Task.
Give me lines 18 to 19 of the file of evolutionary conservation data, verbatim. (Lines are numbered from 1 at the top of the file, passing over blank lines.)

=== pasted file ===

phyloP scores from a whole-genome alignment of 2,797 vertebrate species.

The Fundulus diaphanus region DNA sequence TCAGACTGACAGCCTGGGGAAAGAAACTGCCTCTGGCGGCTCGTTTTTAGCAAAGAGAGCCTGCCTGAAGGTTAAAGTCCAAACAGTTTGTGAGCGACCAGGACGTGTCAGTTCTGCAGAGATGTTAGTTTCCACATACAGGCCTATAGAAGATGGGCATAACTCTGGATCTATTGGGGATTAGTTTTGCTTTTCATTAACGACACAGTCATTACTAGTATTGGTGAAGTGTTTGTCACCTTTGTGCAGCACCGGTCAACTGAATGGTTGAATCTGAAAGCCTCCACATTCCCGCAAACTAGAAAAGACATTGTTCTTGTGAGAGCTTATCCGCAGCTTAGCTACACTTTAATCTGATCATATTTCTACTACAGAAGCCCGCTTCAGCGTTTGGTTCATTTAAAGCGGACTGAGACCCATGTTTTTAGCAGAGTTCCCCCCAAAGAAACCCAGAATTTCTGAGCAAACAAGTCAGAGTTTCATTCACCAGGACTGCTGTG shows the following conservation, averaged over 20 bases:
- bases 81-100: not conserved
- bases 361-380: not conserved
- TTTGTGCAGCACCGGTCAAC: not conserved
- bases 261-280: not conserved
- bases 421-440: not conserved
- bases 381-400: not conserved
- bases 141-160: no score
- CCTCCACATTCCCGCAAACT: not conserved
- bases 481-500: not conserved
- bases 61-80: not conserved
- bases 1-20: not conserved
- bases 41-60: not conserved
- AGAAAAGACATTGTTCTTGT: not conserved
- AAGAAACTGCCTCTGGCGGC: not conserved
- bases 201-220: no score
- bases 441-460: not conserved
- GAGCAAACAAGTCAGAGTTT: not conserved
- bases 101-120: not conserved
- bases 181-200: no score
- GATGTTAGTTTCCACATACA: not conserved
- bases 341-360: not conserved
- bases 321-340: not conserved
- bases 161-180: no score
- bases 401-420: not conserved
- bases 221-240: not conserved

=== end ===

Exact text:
- bases 441-460: not conserved
- GAGCAAACAAGTCAGAGTTT: not conserved